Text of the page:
Four months later a fight broke out in Special Incarceration Unit 2, which holds the Jail's most dangerous inmates. After the prisoners had been subdued and shackled, guards Evan Fermaint, Noberto Bercasio, and Edward Byrne beat them. Fairley told them to stop. Byrne snapped: " They want to hurt my officers.... [K]ill'em. They deserve to die." Byrne later told Gackowski (who had not seen the altercation) that he had twisted and jumped on an inmate's leg but couldn't get the bones to break. Byrne told Fairley not to file an incident report. Bercasio and Fermaint tagged Fairley " inmate lover."

Though the Department of Corrections' General Orders require guards to report any misconduct by their peers, plaintiffs say that this does not reflect reality; according to them, the Jail's real rule is a ban on reporting misconduct-a " code of silence." At the training academy, instructors told cadets to stick together and " don't say any bad remarks about anybody." This attitude pervaded the Jail.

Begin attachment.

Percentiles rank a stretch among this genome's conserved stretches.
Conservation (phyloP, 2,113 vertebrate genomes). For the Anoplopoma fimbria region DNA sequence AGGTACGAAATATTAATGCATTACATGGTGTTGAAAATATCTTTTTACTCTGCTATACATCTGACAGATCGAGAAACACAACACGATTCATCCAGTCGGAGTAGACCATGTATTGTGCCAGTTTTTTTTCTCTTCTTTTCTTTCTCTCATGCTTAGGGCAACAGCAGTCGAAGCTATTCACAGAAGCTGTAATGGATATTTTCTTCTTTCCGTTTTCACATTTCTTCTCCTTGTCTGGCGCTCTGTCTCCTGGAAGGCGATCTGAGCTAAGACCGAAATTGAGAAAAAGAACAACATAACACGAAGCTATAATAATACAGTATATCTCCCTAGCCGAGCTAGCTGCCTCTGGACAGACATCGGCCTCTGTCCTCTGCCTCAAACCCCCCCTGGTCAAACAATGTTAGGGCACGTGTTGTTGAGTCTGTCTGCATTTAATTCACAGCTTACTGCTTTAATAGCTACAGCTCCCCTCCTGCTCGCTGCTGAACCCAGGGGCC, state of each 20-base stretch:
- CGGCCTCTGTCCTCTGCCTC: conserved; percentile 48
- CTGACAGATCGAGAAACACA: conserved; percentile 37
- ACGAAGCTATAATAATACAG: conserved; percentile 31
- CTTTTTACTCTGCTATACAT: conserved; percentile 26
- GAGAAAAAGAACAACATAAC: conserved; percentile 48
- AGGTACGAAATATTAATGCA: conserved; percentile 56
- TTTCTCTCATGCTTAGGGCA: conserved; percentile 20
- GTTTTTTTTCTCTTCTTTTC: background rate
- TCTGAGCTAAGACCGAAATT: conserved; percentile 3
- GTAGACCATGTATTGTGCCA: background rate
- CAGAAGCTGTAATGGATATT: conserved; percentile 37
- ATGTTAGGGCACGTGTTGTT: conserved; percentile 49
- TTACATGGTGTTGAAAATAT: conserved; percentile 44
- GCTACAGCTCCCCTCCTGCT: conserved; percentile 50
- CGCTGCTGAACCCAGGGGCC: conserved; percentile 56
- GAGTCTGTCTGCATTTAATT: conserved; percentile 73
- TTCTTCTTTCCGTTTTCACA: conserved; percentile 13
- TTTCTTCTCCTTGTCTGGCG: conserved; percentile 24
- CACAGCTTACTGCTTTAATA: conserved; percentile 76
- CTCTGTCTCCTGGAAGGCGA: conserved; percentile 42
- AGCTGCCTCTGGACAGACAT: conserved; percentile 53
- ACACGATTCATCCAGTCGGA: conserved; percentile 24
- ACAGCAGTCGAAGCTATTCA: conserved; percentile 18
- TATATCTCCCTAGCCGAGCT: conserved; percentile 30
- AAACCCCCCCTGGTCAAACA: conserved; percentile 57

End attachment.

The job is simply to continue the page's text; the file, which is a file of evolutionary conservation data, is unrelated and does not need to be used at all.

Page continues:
Tensions mounted when the inmates involved in the incident in Special Incarceration Unit 2 filed suit. Fields v. Byrne, No. 00 L 9339 (Cir. Ct. Cook County filed Aug. 16, 2000). Fairley and Gackowski told other guards that, if subpoenaed, they would tell the truth about what they had seen and heard. Fields's lawyer sent an investigator to Fairley's home, but Fairley said he hadn't seen anything. Fairley informed his superiors about the visit. They obtained a court order restricting Fields's access to guards and told the guards not to talk to anyone about what happened.

Plaintiffs' willingness to testify in Fields infuriated the other guards. Bercasio and Fermaint forcefully " dry humped" plaintiffs by grabbing them from behind and simulating anal intercourse. Bercasio posted on the Jail's bulletin boards pornographic cartoons featuring Gackowski. Supervisors repeatedly assigned plaintiffs to Special Incarceration Unit 2 without adequate supplies; other guards refused to let them out to use the restroom. Byrne denied Fairley's request for paternity leave and refused to pay plaintiffs for overtime they had worked. The taunts " inmate lover" and " social worker" flew freely.

Gackowski submitted an internal-affairs complaint about the bullying in August 2002, two years after Fields was filed. In December Fields served a subpoena on Fairley. Later that month inmate Lipscomb attacked Fairley with a shank, cutting him on the wrist. Bercasio remarked: " You see that, Fairley? You fuck with people, that's how you get stabbed." (Plaintiffs do not allege that guards furnished